African music is forever evolving, and Nigeria is its epicentre. With the colossal success of genre-blending stars like Burna Boy and Wizkid – who are now dominating in numerous territories worldwide – the music we once called Afrobeats has morphed into many subgenres, each as infectious as the next. Splitting into street-pop, alté and more, African music has moved away from the monolith that Afrobeats has become known as in the Western world. Enter BNXN, the Nigerian crossover star who already has huge hits under his belt.
Having enjoyed viral success with his features on Wizkid’s 2021 single ‘Mood’ and Pheelz’ TikTok smash ‘Finesse’, BNXN definitely knows what success is. He also has industry respect, having been nominated for Rookie of the Year at the 2019 Headie Awards, Nigeria’s equivalent to the Grammys. At last year’s Headies, he cemented his rise by taking home the prestigious Next Rated prize.
Now, the artist whose name is pronounced “Benson” is showing all facets of himself on a brilliantly reflective debut album, ‘Sincerely, Benson’. Blending elements of dancehall, R&B, highlife, drill and more, it sees BNXN put his own stamp on Afrofusion – a term coined by Burna Boy to describe his own genreless style. “You need to show that you can deliver music with substance and give people a good time,” BNXN says when asked about the term. “It’s a fusion of [both things].”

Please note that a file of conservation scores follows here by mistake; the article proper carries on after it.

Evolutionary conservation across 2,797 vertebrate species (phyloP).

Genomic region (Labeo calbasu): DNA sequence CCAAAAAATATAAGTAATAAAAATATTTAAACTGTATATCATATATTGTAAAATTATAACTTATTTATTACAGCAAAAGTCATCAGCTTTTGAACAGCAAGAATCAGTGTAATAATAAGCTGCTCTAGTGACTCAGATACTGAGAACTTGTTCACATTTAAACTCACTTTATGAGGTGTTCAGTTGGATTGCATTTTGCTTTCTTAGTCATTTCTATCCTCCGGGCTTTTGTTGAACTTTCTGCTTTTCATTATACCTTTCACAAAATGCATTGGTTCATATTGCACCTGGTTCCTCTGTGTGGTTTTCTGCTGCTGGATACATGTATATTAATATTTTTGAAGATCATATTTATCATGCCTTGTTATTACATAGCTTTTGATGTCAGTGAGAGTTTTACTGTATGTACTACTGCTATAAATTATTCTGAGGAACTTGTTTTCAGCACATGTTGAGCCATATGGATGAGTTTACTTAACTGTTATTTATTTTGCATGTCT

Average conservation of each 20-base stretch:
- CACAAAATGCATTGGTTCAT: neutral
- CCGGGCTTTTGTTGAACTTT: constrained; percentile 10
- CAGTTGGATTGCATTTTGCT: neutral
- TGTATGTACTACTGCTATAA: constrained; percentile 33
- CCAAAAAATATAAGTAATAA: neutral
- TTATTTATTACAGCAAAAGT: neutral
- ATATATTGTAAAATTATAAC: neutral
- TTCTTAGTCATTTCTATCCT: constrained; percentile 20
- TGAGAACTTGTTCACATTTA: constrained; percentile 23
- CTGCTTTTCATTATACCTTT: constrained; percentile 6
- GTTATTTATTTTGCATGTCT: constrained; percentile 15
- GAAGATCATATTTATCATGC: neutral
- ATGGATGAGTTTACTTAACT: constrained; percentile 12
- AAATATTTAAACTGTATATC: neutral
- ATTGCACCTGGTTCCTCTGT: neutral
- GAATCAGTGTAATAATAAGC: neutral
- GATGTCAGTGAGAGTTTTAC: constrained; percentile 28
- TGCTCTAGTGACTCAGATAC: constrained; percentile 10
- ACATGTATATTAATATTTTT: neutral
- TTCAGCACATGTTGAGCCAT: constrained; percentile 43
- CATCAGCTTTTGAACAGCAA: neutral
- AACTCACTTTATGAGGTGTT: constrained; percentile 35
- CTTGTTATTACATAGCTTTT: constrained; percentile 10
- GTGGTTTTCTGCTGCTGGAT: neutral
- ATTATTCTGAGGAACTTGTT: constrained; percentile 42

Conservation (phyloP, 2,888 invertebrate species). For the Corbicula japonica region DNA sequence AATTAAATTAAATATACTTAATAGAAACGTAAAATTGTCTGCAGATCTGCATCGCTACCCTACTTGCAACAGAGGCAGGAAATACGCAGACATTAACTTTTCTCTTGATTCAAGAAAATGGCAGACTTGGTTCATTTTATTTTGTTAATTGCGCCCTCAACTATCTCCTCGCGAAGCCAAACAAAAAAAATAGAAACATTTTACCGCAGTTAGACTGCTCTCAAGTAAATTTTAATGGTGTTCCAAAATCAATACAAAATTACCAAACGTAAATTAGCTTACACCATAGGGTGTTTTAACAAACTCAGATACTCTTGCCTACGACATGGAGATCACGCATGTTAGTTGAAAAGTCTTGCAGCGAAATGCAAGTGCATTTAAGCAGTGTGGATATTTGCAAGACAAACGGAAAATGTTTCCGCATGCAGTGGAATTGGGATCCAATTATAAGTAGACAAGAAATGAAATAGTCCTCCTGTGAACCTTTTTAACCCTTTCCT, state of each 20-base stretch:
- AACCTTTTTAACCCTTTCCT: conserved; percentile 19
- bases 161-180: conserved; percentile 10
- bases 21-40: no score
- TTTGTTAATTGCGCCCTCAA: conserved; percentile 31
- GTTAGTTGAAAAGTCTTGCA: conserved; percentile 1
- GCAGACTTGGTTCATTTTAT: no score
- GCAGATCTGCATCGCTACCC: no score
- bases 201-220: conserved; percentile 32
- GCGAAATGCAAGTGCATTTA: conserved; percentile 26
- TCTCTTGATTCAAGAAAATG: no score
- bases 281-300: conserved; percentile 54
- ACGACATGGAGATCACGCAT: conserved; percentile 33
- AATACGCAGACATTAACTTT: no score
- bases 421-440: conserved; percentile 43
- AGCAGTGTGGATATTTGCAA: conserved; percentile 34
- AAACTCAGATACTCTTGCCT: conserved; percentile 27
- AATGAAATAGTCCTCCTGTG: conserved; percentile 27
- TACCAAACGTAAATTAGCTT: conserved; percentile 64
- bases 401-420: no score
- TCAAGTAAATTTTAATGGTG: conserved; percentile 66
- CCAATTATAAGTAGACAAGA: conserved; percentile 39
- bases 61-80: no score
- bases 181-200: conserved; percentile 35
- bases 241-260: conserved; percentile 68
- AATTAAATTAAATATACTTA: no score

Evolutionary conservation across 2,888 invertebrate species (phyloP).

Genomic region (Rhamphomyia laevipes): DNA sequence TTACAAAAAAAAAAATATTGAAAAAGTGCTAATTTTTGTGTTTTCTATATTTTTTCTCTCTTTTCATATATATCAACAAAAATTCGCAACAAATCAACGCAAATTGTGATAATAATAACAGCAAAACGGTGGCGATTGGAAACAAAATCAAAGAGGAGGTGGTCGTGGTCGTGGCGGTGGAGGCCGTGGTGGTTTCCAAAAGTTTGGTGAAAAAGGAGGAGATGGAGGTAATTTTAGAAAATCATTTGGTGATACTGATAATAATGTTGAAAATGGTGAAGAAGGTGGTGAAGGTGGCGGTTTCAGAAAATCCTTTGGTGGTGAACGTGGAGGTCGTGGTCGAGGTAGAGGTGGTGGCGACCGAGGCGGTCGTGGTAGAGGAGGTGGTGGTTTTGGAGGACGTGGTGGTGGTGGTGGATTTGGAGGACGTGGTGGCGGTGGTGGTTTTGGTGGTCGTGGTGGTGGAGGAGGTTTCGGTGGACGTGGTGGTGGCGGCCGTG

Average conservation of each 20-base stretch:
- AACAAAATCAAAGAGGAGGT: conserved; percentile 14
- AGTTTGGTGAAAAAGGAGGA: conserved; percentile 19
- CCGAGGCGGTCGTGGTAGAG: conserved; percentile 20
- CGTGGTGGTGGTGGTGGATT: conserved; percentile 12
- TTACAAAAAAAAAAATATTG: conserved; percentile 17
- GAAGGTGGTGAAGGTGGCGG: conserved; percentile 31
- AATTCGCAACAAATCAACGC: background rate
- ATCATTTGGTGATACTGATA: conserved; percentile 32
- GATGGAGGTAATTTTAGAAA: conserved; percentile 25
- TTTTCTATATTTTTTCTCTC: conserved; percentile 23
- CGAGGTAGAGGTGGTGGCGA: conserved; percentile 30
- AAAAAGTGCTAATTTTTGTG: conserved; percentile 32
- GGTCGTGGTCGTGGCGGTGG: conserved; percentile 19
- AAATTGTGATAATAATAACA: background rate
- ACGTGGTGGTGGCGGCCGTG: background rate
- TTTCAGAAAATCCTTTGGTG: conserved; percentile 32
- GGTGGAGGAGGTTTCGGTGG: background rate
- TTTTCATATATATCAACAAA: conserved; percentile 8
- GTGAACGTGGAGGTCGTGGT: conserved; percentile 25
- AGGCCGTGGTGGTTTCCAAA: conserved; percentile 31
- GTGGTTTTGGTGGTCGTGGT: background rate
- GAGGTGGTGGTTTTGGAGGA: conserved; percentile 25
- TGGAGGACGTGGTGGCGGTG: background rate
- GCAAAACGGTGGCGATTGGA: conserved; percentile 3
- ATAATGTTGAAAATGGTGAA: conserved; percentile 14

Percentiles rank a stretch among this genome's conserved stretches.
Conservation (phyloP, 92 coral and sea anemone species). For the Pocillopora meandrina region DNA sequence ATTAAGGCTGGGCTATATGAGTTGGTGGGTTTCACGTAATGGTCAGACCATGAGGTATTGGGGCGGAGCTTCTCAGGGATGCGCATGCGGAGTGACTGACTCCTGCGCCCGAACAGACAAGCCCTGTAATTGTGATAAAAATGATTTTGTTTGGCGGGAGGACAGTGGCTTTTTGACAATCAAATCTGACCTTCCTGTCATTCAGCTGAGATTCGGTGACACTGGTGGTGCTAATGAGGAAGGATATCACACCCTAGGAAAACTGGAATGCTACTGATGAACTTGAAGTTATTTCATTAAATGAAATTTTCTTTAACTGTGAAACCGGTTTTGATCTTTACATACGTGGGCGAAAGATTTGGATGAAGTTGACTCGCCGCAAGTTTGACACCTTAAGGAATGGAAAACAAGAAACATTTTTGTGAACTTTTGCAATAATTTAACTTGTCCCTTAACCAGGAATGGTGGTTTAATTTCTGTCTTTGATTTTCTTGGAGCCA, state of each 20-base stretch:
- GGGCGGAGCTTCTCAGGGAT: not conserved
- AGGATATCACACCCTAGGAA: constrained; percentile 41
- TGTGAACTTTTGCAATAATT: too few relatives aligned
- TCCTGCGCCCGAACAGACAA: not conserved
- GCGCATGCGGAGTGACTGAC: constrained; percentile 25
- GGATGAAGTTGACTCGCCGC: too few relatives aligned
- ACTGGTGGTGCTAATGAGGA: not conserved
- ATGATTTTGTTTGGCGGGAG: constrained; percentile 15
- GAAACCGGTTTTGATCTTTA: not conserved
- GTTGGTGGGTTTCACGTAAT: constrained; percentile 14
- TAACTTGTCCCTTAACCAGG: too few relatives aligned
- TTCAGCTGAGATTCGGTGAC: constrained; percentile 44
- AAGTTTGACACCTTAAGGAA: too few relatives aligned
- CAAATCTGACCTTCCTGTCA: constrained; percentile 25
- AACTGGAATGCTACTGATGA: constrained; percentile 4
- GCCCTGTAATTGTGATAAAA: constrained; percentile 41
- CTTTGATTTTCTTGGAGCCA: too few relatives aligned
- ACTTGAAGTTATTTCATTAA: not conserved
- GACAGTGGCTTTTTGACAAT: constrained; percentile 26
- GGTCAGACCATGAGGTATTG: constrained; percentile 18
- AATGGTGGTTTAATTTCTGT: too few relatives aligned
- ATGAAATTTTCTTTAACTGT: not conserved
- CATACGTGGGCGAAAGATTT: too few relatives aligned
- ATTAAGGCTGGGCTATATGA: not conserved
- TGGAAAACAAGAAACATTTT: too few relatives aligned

The 26-year-old from Lagos is also determined to get the BNXN name out there having begun his career as Buju, a moniker that led to confusion with Jamaican artist Buju Banton. “I felt like I had more to prove to myself and other people,” he says. “When you change your name, you kind of go back to being unknown – [you] might even lose [your] community – but, for me, I wanted every success in my career to be original to me. I didn’t want my success to be a result of a pre-existing name or attachment. I wanted to show people that it’s not in the name, it’s in the sound.”
With ‘Sincerely, Benson’ earning rave reviews and a headline gig at London’s Roundhouse next month, BNXN talks to NME about what Afrofusion is, his influences and what Burna Boy meant when he said Afrobeats has “no substance”.
‘Final Answer’ featuring Popcaan is quite a standout on the album – how did it come about and what is the track’s message?